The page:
American Heritage® Dictionary of the English Language, Fourth Edition
- n. Property, especially money and securities, held or settled in trust.
- n. law Property held by a trustee in a trust established by a grantor for a beneficiary.
- n. Loosely, a substantial inheritance of money.
- n. a fund held in trust
“In the grand tradition carried over from the old country by his mother and father, he lived in a complicated and many-layered web of friends and acquaintancesand a few lifelong blood enemiesand he knew how to maneuver his way around the bending silk threads, giving and helping and counseling, and, in the process, building up a kind of trust fund of favors on which hed draw when it came time to find his own boys a summer job, or his brother or sister a discount at the local car dealership, or his mother a place in the nursing home.”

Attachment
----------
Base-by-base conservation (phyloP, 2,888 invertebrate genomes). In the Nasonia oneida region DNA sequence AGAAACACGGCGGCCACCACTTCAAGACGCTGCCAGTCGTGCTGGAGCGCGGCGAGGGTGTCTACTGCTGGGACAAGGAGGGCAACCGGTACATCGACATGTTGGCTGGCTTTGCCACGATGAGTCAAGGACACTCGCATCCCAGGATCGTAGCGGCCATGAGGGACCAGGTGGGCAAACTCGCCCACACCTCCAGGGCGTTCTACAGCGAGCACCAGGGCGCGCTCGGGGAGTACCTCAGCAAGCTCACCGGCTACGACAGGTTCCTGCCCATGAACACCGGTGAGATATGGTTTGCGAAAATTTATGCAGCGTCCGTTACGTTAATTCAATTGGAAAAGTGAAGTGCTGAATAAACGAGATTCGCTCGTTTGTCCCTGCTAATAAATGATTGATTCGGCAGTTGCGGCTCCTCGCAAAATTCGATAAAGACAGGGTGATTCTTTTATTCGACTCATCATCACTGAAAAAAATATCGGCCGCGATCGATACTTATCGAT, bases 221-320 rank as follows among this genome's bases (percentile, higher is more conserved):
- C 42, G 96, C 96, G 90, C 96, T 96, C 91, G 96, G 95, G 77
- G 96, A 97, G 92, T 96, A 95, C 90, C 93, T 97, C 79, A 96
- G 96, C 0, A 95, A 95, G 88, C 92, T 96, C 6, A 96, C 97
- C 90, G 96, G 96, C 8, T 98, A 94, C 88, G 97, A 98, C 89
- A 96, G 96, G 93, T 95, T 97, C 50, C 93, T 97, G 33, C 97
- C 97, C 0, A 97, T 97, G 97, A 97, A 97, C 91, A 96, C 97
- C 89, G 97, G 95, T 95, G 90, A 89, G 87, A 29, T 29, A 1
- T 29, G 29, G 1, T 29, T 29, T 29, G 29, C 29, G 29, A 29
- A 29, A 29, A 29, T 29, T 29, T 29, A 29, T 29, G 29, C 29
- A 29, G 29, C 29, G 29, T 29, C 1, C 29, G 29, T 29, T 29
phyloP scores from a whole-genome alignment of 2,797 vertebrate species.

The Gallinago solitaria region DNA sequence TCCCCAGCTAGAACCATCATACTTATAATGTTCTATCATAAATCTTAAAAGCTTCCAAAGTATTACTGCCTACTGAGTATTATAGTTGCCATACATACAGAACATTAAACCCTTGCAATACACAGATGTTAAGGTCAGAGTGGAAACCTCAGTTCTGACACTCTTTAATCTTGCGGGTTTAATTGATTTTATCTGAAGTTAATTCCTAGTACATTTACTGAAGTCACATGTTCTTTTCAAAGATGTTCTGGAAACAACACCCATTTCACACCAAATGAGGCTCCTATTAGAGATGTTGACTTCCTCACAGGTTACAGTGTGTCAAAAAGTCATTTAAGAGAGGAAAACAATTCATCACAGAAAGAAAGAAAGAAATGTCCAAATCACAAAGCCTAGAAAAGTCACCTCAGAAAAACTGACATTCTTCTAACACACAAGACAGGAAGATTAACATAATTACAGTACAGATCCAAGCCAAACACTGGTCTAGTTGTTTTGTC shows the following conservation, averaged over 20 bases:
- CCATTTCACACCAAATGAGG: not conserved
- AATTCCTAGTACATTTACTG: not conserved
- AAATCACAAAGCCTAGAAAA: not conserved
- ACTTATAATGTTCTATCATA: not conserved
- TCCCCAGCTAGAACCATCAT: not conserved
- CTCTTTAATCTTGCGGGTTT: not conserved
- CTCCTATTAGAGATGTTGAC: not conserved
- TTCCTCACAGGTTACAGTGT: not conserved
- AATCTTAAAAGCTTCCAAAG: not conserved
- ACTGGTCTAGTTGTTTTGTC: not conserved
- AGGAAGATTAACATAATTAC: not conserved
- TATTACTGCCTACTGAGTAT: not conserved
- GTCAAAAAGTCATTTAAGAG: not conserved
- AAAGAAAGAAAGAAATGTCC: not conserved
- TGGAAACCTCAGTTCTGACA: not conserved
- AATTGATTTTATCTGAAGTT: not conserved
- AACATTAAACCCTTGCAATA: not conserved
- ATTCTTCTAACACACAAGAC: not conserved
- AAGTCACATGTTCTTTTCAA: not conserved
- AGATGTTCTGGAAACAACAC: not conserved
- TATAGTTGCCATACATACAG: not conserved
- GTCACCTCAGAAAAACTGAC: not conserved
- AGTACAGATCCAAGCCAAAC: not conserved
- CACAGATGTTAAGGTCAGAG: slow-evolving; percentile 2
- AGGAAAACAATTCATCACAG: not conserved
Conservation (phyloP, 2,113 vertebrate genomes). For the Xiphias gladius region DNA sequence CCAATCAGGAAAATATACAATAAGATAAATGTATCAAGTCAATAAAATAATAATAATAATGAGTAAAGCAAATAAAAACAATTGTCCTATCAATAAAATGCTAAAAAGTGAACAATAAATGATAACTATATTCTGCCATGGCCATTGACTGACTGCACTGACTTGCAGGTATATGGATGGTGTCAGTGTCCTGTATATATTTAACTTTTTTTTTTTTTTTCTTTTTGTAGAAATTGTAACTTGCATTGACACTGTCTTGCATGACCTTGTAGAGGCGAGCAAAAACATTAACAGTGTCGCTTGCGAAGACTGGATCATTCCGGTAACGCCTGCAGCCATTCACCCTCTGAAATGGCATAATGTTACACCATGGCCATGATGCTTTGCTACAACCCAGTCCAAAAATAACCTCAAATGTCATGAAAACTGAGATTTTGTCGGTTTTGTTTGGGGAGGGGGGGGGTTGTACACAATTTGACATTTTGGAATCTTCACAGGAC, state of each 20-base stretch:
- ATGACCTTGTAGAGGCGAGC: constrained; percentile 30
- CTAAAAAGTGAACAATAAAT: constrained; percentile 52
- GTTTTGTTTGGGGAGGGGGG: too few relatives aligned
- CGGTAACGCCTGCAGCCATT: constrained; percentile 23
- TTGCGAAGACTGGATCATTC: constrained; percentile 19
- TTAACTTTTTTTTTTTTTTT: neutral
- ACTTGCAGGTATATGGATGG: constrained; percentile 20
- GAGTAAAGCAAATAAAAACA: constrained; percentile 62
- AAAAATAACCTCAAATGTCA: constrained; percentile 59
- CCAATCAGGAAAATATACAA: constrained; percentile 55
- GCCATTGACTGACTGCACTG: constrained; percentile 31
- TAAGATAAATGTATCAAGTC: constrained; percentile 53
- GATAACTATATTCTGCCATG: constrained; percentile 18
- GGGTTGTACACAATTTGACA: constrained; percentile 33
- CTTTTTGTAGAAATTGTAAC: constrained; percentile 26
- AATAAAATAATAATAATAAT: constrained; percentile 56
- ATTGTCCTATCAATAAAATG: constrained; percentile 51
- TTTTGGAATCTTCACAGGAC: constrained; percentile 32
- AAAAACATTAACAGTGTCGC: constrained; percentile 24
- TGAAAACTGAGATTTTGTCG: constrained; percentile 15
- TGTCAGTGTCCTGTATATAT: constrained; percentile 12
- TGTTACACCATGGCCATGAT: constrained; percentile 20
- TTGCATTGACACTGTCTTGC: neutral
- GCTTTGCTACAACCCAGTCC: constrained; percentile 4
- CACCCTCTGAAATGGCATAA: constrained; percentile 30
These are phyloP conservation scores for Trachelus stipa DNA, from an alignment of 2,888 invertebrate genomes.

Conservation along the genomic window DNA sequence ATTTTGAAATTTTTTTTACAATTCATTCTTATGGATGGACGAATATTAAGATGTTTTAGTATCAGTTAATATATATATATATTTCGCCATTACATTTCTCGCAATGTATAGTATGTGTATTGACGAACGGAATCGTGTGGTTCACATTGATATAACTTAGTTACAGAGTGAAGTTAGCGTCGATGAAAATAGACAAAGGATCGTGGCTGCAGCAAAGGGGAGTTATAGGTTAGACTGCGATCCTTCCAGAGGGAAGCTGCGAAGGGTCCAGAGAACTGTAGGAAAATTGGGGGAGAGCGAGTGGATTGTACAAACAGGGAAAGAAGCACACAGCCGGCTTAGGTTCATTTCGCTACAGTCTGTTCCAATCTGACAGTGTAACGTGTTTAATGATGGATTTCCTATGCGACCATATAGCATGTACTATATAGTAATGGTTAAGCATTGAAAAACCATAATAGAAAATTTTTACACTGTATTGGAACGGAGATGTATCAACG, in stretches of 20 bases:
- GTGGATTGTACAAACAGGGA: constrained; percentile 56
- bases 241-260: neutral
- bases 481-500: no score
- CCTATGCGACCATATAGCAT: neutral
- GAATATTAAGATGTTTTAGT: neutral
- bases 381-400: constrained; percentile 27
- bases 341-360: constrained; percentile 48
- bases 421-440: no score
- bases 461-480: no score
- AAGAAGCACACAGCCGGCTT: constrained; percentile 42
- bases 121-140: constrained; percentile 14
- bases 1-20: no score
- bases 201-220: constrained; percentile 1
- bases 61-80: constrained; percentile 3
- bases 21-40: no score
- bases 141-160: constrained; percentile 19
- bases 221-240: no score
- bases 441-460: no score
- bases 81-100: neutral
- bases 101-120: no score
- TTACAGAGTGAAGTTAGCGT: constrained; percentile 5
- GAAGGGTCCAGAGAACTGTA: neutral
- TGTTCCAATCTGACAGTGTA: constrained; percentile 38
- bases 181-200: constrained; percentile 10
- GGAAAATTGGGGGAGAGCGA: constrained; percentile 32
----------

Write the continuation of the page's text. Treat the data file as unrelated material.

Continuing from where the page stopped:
“Rich had decided to invest heavily in a former Playboy resort in Great Gorge, New Jersey; good money had been sent after bad—and the trust fund was depleted.”
“Updates CERCLA to increase states’ involvement and citizen participation, increase the focus on human health impacts, revise the Hazard Ranking System, and increase the size of the trust fund to $8.5 billion.”
“He said the union was going to set up a trust fund for training officials as a memorial to this Ian Ross, and he was meant to write a sort of tribute to him, though why he needed to know all about the way he died I could never work out.”
“I was glad that I could donate five thousand dollars from the trust fund my grandfather, Norman, left me to keep ColorKind going for another year.”
“Or I could find a job that paid more money, a job in which long hours might at least be justified by some measurable benefit to my family-the ability of Michelle to cut back her hours, say, or a fat trust fund for the kids.”
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